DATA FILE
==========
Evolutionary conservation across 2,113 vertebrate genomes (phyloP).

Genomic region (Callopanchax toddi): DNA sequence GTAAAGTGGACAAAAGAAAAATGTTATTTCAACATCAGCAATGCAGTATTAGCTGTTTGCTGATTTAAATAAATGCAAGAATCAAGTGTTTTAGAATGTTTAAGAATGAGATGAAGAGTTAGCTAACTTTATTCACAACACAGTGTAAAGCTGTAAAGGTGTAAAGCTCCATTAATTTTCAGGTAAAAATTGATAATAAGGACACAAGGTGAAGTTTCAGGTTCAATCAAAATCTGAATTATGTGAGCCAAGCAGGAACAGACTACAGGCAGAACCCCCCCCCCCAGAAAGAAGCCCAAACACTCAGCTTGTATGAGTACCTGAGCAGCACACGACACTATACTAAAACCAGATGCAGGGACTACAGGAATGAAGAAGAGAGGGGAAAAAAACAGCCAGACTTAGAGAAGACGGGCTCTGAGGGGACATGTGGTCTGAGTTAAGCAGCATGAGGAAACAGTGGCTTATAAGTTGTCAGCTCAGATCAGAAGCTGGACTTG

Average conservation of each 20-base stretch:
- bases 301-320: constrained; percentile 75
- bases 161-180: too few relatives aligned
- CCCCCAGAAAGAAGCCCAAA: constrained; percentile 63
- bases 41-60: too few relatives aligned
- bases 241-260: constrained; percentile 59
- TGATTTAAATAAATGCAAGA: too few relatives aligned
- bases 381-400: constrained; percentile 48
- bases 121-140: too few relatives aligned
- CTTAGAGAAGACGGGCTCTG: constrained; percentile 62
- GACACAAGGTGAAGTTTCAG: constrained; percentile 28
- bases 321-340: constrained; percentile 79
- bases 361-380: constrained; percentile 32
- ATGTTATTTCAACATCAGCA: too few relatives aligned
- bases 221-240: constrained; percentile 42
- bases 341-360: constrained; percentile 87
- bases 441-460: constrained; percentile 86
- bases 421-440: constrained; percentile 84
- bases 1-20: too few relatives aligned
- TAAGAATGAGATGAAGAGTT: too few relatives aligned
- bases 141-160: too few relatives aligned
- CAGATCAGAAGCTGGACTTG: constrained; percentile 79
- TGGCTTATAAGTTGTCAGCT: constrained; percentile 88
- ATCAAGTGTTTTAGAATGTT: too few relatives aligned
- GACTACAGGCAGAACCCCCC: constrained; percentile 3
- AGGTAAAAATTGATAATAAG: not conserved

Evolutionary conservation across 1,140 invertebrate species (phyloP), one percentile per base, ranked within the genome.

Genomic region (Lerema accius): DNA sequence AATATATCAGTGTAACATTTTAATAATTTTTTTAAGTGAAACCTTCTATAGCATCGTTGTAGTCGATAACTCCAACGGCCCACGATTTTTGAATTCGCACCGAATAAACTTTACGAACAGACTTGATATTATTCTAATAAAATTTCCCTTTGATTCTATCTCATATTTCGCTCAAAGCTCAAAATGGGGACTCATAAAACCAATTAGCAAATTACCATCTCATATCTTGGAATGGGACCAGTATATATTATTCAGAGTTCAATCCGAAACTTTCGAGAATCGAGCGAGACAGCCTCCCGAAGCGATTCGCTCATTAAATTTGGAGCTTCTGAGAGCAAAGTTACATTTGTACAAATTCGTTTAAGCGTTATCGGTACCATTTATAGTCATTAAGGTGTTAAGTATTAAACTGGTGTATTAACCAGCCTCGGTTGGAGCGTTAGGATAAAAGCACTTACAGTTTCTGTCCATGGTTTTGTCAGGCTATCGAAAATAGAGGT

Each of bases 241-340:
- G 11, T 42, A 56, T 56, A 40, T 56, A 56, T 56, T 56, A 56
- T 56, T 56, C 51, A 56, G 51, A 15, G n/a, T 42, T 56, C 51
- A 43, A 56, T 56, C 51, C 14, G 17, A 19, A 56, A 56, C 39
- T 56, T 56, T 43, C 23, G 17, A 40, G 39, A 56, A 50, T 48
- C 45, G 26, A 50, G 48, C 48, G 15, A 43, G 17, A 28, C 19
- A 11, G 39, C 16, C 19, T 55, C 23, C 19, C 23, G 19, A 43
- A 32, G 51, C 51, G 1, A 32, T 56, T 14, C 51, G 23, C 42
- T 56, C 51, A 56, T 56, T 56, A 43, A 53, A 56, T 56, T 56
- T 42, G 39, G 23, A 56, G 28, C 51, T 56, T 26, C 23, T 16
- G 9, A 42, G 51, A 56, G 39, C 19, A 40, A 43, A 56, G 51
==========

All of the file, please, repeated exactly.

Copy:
Evolutionary conservation across 2,113 vertebrate genomes (phyloP).

Genomic region (Callopanchax toddi): DNA sequence GTAAAGTGGACAAAAGAAAAATGTTATTTCAACATCAGCAATGCAGTATTAGCTGTTTGCTGATTTAAATAAATGCAAGAATCAAGTGTTTTAGAATGTTTAAGAATGAGATGAAGAGTTAGCTAACTTTATTCACAACACAGTGTAAAGCTGTAAAGGTGTAAAGCTCCATTAATTTTCAGGTAAAAATTGATAATAAGGACACAAGGTGAAGTTTCAGGTTCAATCAAAATCTGAATTATGTGAGCCAAGCAGGAACAGACTACAGGCAGAACCCCCCCCCCCAGAAAGAAGCCCAAACACTCAGCTTGTATGAGTACCTGAGCAGCACACGACACTATACTAAAACCAGATGCAGGGACTACAGGAATGAAGAAGAGAGGGGAAAAAAACAGCCAGACTTAGAGAAGACGGGCTCTGAGGGGACATGTGGTCTGAGTTAAGCAGCATGAGGAAACAGTGGCTTATAAGTTGTCAGCTCAGATCAGAAGCTGGACTTG

Average conservation of each 20-base stretch:
- bases 301-320: constrained; percentile 75
- bases 161-180: too few relatives aligned
- CCCCCAGAAAGAAGCCCAAA: constrained; percentile 63
- bases 41-60: too few relatives aligned
- bases 241-260: constrained; percentile 59
- TGATTTAAATAAATGCAAGA: too few relatives aligned
- bases 381-400: constrained; percentile 48
- bases 121-140: too few relatives aligned
- CTTAGAGAAGACGGGCTCTG: constrained; percentile 62
- GACACAAGGTGAAGTTTCAG: constrained; percentile 28
- bases 321-340: constrained; percentile 79
- bases 361-380: constrained; percentile 32
- ATGTTATTTCAACATCAGCA: too few relatives aligned
- bases 221-240: constrained; percentile 42
- bases 341-360: constrained; percentile 87
- bases 441-460: constrained; percentile 86
- bases 421-440: constrained; percentile 84
- bases 1-20: too few relatives aligned
- TAAGAATGAGATGAAGAGTT: too few relatives aligned
- bases 141-160: too few relatives aligned
- CAGATCAGAAGCTGGACTTG: constrained; percentile 79
- TGGCTTATAAGTTGTCAGCT: constrained; percentile 88
- ATCAAGTGTTTTAGAATGTT: too few relatives aligned
- GACTACAGGCAGAACCCCCC: constrained; percentile 3
- AGGTAAAAATTGATAATAAG: not conserved

Evolutionary conservation across 1,140 invertebrate species (phyloP), one percentile per base, ranked within the genome.

Genomic region (Lerema accius): DNA sequence AATATATCAGTGTAACATTTTAATAATTTTTTTAAGTGAAACCTTCTATAGCATCGTTGTAGTCGATAACTCCAACGGCCCACGATTTTTGAATTCGCACCGAATAAACTTTACGAACAGACTTGATATTATTCTAATAAAATTTCCCTTTGATTCTATCTCATATTTCGCTCAAAGCTCAAAATGGGGACTCATAAAACCAATTAGCAAATTACCATCTCATATCTTGGAATGGGACCAGTATATATTATTCAGAGTTCAATCCGAAACTTTCGAGAATCGAGCGAGACAGCCTCCCGAAGCGATTCGCTCATTAAATTTGGAGCTTCTGAGAGCAAAGTTACATTTGTACAAATTCGTTTAAGCGTTATCGGTACCATTTATAGTCATTAAGGTGTTAAGTATTAAACTGGTGTATTAACCAGCCTCGGTTGGAGCGTTAGGATAAAAGCACTTACAGTTTCTGTCCATGGTTTTGTCAGGCTATCGAAAATAGAGGT

Each of bases 241-340:
- G 11, T 42, A 56, T 56, A 40, T 56, A 56, T 56, T 56, A 56
- T 56, T 56, C 51, A 56, G 51, A 15, G n/a, T 42, T 56, C 51
- A 43, A 56, T 56, C 51, C 14, G 17, A 19, A 56, A 56, C 39
- T 56, T 56, T 43, C 23, G 17, A 40, G 39, A 56, A 50, T 48
- C 45, G 26, A 50, G 48, C 48, G 15, A 43, G 17, A 28, C 19
- A 11, G 39, C 16, C 19, T 55, C 23, C 19, C 23, G 19, A 43
- A 32, G 51, C 51, G 1, A 32, T 56, T 14, C 51, G 23, C 42
- T 56, C 51, A 56, T 56, T 56, A 43, A 53, A 56, T 56, T 56
- T 42, G 39, G 23, A 56, G 28, C 51, T 56, T 26, C 23, T 16
- G 9, A 42, G 51, A 56, G 39, C 19, A 40, A 43, A 56, G 51